Analysis itself is not at fault here, its how it is used. It is my view that analysis should be used to inform decisions, not make them. The danger where creativity and innovation is concerned is that the ability to analyse and measure things in detail, encourages a process where decision making is primarily evidence based, driven by data of what has happened/worked in the past.

However by definition, being creative means pushing the boundaries & trying things that have not been tried before. These activities are very difficult to justify based on evidence of past activities.  As Henry Ford is quoted as saying “If I asked people what they want, they would ask for a faster horse”. Whilst it is widely acknowledged that Mr Ford never uttered these words, it does illustrate the issue. If you base creativity purely on research looking to the past, you are never going to be truly creative.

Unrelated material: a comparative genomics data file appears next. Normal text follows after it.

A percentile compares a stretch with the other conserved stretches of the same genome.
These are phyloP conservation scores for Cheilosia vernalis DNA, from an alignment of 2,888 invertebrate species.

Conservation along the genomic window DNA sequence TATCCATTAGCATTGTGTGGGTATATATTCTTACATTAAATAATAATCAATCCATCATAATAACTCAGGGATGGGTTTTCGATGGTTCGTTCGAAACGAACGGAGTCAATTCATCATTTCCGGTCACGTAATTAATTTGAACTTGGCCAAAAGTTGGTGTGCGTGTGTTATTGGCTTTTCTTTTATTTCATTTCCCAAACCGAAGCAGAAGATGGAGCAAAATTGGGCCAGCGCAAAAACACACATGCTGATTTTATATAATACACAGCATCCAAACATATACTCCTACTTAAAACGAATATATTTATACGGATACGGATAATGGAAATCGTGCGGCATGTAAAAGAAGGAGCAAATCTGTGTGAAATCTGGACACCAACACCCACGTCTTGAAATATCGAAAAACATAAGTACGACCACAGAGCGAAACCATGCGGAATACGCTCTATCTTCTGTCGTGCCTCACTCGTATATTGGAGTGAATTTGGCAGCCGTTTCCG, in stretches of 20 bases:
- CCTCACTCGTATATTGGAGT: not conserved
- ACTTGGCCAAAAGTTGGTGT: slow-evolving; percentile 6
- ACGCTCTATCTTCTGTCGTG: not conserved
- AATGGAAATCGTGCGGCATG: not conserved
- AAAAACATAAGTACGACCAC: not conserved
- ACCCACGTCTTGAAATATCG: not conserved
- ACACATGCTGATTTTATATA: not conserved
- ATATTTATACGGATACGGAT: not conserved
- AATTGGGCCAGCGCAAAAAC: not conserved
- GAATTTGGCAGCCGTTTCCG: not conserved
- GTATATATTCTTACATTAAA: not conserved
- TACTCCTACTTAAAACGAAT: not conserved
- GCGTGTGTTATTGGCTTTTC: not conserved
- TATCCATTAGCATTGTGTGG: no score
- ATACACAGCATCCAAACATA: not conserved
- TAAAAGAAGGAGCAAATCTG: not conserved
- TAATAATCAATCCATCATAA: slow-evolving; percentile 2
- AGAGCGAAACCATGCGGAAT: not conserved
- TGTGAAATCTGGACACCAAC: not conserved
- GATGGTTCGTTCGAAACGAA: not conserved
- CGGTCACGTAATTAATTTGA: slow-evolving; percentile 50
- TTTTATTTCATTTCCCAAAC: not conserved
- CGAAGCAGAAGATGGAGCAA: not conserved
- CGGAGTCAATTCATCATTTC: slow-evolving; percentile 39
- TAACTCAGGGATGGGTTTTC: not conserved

So how do we square the circle?

As Einstein pointed out “doing the same thing over and over and expecting a different result is insane”. As such using past activities & results to inform future actions can prevent you repeating old mistakes and thus is a vital part of business. But the flip of this is that just because there is no evidence to suggest something new will be a success, does not mean it is doomed to failure. Creativity requires you to say “That sounds interesting, my gut tells me it has potential, and there is nothing to suggest it has been tried & failed before and failed so lets give it a go and see what happens!”

Being creative is a punt!

Yes you weigh up the risks & rewards, but ultimately you have just got to put analysis to on side and jump into the unknown!


Is a short term cost focus stifling innovation?

If you’ve had a chance to listen to our latest Marketing Matters Podcast, you will have heard us talking about the value of innovation and how, according to management guru Peter Drucker,  innovation is key to building a successful business. However, there is a bit of a spanner in the works: